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What Biomaterials are Needed for Organ-on-Chip Platforms?

Scientists from Portugal and Japan have reviewed the recent advances and perspectives on organ-on-a-chip platforms. Their research is currently in the pre-proof stage in the journal Bioprinting.

Study: Recent trends of biomaterials and biosensors for organ-on-chip platforms. Image Credit: Gorodenkoff/

What are Organ-on-a-Chip Platforms?

The importance of developing drugs, therapies, and diagnostic strategies for diseases has driven innovative technological solutions in the field of biomedical science. Amongst currently proposed technologies, organ-on-a-chip platforms have emerged as cutting-edge solutions.

Organ-on-a-chip platforms mimic human organs and are devices where cell cultures are incorporated into microfluidic devices. Microfluidic devices confer several advantages for clinical research, including miniaturization, high-throughput analysis, enhanced sensitivity, reduction in reagents, and improved analytical performance.

First reported in 2010 with the development of a lung, there have been several other organ-on-a-chip platforms reported in the literature over the past decade. Organ-on-a-chip platforms confer advantages for clinical research over conventional static 2D cell cultures as they mimic the 3D microenvironment and interactions between cells which occur in the human body. They have been successfully used to replicate physiological functions such as muscle contraction, gas exchange, and electrical stimulation.

These innovative devices also help avoid the ethical issues that arise with using animal and human models. Additionally, using organ-on-a-chip platforms address the challenges caused by interspecies differences, especially in the case of anticancer drug development, which animal models are unsuitable for. Recent studies have developed placenta, blood-brain barrier, blood-retina barrier, tooth, liver, heart, bio-artificial tongue, tumor, and tumor-vascular-on-a-chip platforms.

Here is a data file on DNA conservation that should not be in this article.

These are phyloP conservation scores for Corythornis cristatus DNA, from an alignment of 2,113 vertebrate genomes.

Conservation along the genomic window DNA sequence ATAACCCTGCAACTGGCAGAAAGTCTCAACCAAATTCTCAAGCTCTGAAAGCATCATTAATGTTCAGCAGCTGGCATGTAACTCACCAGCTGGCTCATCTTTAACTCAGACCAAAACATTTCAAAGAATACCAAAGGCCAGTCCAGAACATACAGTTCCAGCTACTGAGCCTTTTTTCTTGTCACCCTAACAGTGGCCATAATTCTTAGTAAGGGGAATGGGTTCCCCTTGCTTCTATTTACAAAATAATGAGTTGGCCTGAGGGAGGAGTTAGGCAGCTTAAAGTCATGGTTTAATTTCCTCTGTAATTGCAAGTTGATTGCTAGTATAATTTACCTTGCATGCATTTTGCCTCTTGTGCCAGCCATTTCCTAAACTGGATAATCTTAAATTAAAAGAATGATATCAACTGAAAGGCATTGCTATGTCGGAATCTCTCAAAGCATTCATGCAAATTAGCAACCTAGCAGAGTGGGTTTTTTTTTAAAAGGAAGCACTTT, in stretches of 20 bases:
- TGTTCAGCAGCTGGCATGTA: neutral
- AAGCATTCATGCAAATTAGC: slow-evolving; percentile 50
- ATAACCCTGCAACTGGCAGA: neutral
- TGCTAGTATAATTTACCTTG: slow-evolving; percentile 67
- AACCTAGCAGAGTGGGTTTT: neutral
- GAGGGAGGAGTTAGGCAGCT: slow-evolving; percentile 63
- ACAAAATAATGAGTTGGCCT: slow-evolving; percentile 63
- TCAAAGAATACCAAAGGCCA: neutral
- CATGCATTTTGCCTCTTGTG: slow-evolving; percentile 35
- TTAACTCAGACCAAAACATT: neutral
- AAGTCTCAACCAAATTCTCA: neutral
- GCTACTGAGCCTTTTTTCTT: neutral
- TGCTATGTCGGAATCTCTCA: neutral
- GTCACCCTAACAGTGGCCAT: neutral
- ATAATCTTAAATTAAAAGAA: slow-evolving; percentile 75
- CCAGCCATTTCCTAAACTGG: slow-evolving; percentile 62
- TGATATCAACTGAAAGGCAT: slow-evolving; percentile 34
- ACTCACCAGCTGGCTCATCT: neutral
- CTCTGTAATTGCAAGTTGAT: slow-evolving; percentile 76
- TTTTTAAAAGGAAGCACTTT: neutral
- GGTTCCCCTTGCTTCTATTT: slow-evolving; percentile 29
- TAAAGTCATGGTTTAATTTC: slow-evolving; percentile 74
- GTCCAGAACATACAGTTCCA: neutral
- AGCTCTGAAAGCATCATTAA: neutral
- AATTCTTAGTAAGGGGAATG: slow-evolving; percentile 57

Organ-on-a-chip platforms are a low-cost, fast alternative to conventional drug, treatment, and intervention development strategies. They provide enhanced drug toxicity and efficacy analysis and help evaluate the progression of disease in different organs more effectively than alternative strategies. The development and optimization of these devices also contribute to improvements in novel technologies such as bioprinting.


Polydimethylsiloxane is the preferred material for the manufacture of these microfluidic devices. Advantages of this material include its easy handling and unique physiochemical properties. Properties include good transparency, chemical inertness, good thermal stability, gas permeability, and low interfacial free energy on the surface of the material.

Polydimethylsiloxane is also biocompatible, relatively non-toxic, durable, hydrophobic, and bioinert. Despite this, there are some problems with the material. It can leach un-crosslinked oligomers and absorb hydrophobic molecules.

Leaching of un-crosslinked oligomers is especially problematic for cell cultures as it can cause toxicity in cells and alter their behavior. Therefore, the need for more suitable materials to replace polydimethylsiloxane or materials which can be used in conjunction with it has become a research focus in recent years, and several biomaterials have been explored. Studies have also investigated surface treatments to reduce the drawbacks of polydimethylsiloxane.

The Study